Unit

UNIT 2.7 Separation of Small DNA Fragments by Conventional Gel Electrophoresis

  1. Joanne Chory1,
  2. Jack D. Pollard Jr.2

Published Online: 1 MAY 2001

DOI: 10.1002/0471142727.mb0207s47

Current Protocols in Molecular Biology

Current Protocols in Molecular Biology

How to Cite

Chory, J. and Pollard, J. D. 2001. Separation of Small DNA Fragments by Conventional Gel Electrophoresis. Current Protocols in Molecular Biology. 47:III:2.7:2.7.1–2.7.8.

Author Information

  1. 1

    The Salk Institute for Biological Studies, La Jolla, California

  2. 2

    Harvard Medical School and Massachusetts General Hospital, Boston, Massachusetts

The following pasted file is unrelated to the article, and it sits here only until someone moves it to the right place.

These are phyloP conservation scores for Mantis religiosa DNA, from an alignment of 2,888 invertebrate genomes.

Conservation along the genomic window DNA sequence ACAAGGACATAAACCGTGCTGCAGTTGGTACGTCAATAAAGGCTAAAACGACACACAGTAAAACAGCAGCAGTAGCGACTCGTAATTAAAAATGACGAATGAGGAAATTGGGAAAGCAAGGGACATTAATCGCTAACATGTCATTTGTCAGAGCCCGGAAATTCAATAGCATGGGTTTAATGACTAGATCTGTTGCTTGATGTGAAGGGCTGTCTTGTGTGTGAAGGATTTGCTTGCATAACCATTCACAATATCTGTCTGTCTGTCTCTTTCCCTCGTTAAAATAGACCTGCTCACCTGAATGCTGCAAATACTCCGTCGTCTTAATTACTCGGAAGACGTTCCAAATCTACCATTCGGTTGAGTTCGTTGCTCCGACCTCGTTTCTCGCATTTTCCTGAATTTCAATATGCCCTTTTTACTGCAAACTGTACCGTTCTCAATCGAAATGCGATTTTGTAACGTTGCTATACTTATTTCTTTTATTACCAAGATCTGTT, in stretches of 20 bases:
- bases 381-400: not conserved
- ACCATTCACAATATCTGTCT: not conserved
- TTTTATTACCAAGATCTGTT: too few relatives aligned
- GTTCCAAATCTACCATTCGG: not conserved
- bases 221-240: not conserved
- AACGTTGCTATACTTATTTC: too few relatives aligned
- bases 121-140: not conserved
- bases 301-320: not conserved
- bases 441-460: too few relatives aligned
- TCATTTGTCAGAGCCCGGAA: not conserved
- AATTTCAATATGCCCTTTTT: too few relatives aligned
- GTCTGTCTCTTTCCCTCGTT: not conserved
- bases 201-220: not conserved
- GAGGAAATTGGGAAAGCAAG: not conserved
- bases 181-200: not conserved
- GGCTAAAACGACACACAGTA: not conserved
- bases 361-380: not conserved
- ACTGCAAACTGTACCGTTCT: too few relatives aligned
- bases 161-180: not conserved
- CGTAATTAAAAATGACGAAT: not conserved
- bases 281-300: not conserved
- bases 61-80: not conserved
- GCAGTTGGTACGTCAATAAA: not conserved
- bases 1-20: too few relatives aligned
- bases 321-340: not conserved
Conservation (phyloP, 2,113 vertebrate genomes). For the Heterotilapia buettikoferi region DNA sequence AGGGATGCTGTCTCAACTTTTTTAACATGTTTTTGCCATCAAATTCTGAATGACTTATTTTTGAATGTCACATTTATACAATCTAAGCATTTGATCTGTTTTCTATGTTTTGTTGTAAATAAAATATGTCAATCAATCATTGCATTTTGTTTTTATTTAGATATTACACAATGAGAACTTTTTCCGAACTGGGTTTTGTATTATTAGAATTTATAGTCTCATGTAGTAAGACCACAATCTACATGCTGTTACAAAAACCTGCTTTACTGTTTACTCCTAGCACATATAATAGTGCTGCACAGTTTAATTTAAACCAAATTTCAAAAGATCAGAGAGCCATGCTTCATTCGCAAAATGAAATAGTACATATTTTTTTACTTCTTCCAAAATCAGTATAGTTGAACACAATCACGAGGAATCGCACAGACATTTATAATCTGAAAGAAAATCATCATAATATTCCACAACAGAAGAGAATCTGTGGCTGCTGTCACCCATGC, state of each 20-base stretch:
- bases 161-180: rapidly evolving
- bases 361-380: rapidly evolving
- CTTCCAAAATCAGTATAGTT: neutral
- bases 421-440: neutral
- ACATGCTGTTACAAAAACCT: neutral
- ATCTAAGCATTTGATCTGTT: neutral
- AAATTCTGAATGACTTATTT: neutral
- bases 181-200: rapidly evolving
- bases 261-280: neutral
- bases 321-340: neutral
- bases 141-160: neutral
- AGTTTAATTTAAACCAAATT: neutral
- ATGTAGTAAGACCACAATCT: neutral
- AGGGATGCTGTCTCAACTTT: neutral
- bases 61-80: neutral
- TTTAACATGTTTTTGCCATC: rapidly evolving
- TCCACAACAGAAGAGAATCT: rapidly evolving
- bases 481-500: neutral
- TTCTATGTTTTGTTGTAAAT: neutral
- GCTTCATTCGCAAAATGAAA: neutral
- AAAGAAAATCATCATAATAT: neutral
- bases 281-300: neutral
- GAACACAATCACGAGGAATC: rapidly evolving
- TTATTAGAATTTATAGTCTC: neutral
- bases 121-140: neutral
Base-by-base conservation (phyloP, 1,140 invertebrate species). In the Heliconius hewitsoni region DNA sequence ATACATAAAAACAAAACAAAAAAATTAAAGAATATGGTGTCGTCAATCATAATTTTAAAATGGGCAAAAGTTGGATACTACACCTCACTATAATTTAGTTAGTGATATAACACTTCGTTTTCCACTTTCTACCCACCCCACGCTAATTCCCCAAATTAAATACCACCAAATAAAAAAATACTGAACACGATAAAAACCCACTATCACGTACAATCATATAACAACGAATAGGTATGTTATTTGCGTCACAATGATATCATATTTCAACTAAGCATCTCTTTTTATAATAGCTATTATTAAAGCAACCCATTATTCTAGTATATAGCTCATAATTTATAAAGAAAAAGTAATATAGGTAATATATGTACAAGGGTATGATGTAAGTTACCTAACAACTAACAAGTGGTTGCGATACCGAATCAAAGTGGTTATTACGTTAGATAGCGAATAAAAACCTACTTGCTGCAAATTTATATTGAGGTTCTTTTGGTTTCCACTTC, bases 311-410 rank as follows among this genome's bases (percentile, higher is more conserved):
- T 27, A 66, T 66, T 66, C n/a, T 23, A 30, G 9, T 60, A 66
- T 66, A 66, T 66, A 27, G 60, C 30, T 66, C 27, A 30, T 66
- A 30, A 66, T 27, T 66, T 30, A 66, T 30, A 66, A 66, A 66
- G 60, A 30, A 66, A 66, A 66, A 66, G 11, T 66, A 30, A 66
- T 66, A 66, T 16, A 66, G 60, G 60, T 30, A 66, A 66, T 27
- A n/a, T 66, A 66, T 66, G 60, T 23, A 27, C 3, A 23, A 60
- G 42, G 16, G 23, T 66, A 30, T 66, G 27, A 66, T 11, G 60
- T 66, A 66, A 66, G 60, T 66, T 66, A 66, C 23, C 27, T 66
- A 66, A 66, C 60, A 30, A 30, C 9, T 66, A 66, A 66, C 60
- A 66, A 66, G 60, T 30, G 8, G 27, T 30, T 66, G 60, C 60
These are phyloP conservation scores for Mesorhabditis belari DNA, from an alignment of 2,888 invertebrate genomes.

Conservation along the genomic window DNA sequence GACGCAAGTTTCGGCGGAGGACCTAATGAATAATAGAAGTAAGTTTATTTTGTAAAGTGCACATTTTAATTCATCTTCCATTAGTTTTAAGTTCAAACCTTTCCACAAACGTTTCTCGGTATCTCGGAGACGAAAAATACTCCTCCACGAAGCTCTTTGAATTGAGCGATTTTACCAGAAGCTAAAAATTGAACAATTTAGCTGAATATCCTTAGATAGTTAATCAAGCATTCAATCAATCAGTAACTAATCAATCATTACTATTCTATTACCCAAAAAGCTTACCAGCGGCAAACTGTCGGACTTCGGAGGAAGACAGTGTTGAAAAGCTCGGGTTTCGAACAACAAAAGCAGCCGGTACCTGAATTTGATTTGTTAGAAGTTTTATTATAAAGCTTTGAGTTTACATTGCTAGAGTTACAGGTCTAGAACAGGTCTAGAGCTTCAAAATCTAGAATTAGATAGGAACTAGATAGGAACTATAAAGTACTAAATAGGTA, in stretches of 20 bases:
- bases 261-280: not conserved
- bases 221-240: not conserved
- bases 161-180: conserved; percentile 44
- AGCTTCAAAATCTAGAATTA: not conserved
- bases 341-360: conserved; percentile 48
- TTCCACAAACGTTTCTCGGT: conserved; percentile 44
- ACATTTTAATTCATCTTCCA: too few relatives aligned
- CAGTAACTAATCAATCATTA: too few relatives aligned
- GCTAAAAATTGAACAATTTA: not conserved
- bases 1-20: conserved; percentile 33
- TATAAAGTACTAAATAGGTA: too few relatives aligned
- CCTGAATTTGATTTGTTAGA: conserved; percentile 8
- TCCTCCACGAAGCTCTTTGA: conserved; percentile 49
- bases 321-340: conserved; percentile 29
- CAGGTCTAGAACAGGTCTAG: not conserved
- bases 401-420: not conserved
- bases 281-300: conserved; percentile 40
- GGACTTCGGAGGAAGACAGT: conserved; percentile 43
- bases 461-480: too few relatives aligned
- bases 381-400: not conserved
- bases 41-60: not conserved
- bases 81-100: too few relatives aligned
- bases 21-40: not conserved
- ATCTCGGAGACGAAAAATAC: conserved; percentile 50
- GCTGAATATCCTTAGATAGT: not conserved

Publication History

  1. Published Online: 1 MAY 2001
  2. Published Print: JUL 1999

Abstract

Large amounts of small (<1000-bp) DNA fragments can be separated by conventional electrophoretic means. The purified fragments can then be used for cloning, sequencing, and labeling. In this unit, the techniques of DNA separation via both nondenaturing polyacrylamide and sieving agarose electrophoresis are discussed. Methods are detailed for the pouring and electrophoresis of nondenaturing polyacrylamide gels, followed by elution of the labeled or unlabeled separated DNA fragments from the gels by either passive diffusion or electroelution. A method is also provided for the use of sieving agarose, a specially treated type of agarose designed to be used at high concentrations. Poured and run like conventional agarose gels, this matrix can resolve small DNA fragments much like a nondenaturing polyacrylamide gel.